Malört Förlag (“Wormwood Publishing”) is a unique and delightful little Swedish publishing house “specializing in texts about the fantastic, the numinous and the aberrant”. Being in the trade of craft books, their editions are made to last for generations – and as if that does not already mark their releases from most books published these days, each new release also come with its own soundtrack. Thus you can read the first Swedish translation of Jacques Cazotte’s 1772 occult novel Le Diable Amoureux (The Devil in Love) while listening to tracks such as “I’m in Love With the Devil” (Tiger Lillies), “Mistress of Deceit” (Jarboe), and “Love in the Devil’s Tongue” (Stone Breath). While Malört has so far been focusing on publications in Swedish, they do plan to expand to the English speaking market soon.
That is, if they are able to continue.
One nice way to make sure that this little publishing house is able to keep doing what it does so well, and possibly expand to English works in the future, is to order their newly released book on werewolves in Swedish folklore. Varulven i svensk folktradition by Ella Odstedt is a classic resource for beliefs and stories about werewolves in Sweden, that was first published in 1943. This new edition comes with a number of appendixes, including original reviews of the first edition, and essays by contemporary experts. It also features atmospheric original illustrations by the Swedish-Finish artist Timo Ketola. As always with Malört Förlag’s books, there is a soundtrack, entitled “Werewolf Songs”, that can be purchased separately or together with the book itself.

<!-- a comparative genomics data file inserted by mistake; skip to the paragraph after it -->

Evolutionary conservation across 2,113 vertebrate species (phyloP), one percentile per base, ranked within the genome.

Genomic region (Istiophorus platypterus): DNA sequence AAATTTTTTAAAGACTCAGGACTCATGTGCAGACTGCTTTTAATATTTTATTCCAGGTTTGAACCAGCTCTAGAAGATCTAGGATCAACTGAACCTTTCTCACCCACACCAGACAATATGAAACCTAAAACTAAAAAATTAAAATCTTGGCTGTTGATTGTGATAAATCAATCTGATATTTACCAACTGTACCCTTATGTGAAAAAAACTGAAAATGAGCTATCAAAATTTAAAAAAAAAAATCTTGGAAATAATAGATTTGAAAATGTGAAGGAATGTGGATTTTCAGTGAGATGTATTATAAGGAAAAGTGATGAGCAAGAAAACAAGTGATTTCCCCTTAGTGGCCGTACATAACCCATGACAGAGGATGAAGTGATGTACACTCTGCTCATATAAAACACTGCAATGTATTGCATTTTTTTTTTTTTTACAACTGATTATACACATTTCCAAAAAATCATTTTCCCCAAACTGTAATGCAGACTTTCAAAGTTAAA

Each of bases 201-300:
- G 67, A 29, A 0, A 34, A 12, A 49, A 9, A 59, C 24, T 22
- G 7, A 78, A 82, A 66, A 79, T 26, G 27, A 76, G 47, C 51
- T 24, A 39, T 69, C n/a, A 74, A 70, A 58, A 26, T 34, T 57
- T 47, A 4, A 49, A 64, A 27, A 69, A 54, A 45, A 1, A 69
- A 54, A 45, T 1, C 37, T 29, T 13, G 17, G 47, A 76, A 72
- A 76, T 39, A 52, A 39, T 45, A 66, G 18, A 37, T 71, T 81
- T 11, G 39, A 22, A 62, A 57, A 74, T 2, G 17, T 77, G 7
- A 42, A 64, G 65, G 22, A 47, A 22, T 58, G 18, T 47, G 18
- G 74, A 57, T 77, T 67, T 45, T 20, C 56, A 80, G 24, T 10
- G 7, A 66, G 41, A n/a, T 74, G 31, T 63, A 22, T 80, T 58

A book like this should, of course, have been bound in werewolf skin, with the hole of the silver bullet still visible. But werewolves are endangered species, as we all know, and I have been guaranteed that no lycanthropes were hurt in the production of these books.